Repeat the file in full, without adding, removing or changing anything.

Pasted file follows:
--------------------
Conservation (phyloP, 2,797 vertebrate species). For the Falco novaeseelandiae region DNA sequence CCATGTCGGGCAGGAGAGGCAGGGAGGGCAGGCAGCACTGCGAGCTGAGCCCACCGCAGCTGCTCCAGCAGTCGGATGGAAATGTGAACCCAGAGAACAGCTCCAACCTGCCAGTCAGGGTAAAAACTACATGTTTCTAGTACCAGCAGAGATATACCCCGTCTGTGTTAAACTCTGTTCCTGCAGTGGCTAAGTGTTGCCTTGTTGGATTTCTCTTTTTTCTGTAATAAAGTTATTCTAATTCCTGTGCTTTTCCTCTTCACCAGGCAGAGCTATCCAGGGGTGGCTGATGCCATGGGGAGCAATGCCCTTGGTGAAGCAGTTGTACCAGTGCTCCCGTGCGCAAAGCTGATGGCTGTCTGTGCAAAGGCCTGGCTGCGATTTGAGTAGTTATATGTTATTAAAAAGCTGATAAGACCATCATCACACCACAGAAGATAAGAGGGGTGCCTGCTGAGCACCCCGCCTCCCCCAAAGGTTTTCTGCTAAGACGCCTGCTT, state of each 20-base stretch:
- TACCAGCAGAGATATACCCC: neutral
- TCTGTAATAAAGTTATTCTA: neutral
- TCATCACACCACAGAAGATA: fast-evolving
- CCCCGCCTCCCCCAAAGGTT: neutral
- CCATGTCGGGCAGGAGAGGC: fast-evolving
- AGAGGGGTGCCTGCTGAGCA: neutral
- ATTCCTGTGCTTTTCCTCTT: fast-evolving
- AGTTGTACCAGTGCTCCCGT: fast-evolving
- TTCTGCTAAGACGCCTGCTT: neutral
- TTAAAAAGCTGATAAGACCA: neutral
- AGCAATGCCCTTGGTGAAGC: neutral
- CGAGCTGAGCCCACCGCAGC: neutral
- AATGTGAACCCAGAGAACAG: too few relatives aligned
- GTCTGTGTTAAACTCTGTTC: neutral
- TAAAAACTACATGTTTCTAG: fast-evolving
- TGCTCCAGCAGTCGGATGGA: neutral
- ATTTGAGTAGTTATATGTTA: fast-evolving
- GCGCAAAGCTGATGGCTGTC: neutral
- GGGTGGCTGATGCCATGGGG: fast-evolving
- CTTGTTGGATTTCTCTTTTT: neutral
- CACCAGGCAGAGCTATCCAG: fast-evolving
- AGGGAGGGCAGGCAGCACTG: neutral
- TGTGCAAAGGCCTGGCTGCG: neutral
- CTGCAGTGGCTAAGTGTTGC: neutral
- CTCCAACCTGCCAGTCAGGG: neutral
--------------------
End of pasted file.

Conservation (phyloP, 2,797 vertebrate species). For the Falco novaeseelandiae region DNA sequence CCATGTCGGGCAGGAGAGGCAGGGAGGGCAGGCAGCACTGCGAGCTGAGCCCACCGCAGCTGCTCCAGCAGTCGGATGGAAATGTGAACCCAGAGAACAGCTCCAACCTGCCAGTCAGGGTAAAAACTACATGTTTCTAGTACCAGCAGAGATATACCCCGTCTGTGTTAAACTCTGTTCCTGCAGTGGCTAAGTGTTGCCTTGTTGGATTTCTCTTTTTTCTGTAATAAAGTTATTCTAATTCCTGTGCTTTTCCTCTTCACCAGGCAGAGCTATCCAGGGGTGGCTGATGCCATGGGGAGCAATGCCCTTGGTGAAGCAGTTGTACCAGTGCTCCCGTGCGCAAAGCTGATGGCTGTCTGTGCAAAGGCCTGGCTGCGATTTGAGTAGTTATATGTTATTAAAAAGCTGATAAGACCATCATCACACCACAGAAGATAAGAGGGGTGCCTGCTGAGCACCCCGCCTCCCCCAAAGGTTTTCTGCTAAGACGCCTGCTT, state of each 20-base stretch:
- TACCAGCAGAGATATACCCC: neutral
- TCTGTAATAAAGTTATTCTA: neutral
- TCATCACACCACAGAAGATA: fast-evolving
- CCCCGCCTCCCCCAAAGGTT: neutral
- CCATGTCGGGCAGGAGAGGC: fast-evolving
- AGAGGGGTGCCTGCTGAGCA: neutral
- ATTCCTGTGCTTTTCCTCTT: fast-evolving
- AGTTGTACCAGTGCTCCCGT: fast-evolving
- TTCTGCTAAGACGCCTGCTT: neutral
- TTAAAAAGCTGATAAGACCA: neutral
- AGCAATGCCCTTGGTGAAGC: neutral
- CGAGCTGAGCCCACCGCAGC: neutral
- AATGTGAACCCAGAGAACAG: too few relatives aligned
- GTCTGTGTTAAACTCTGTTC: neutral
- TAAAAACTACATGTTTCTAG: fast-evolving
- TGCTCCAGCAGTCGGATGGA: neutral
- ATTTGAGTAGTTATATGTTA: fast-evolving
- GCGCAAAGCTGATGGCTGTC: neutral
- GGGTGGCTGATGCCATGGGG: fast-evolving
- CTTGTTGGATTTCTCTTTTT: neutral
- CACCAGGCAGAGCTATCCAG: fast-evolving
- AGGGAGGGCAGGCAGCACTG: neutral
- TGTGCAAAGGCCTGGCTGCG: neutral
- CTGCAGTGGCTAAGTGTTGC: neutral
- CTCCAACCTGCCAGTCAGGG: neutral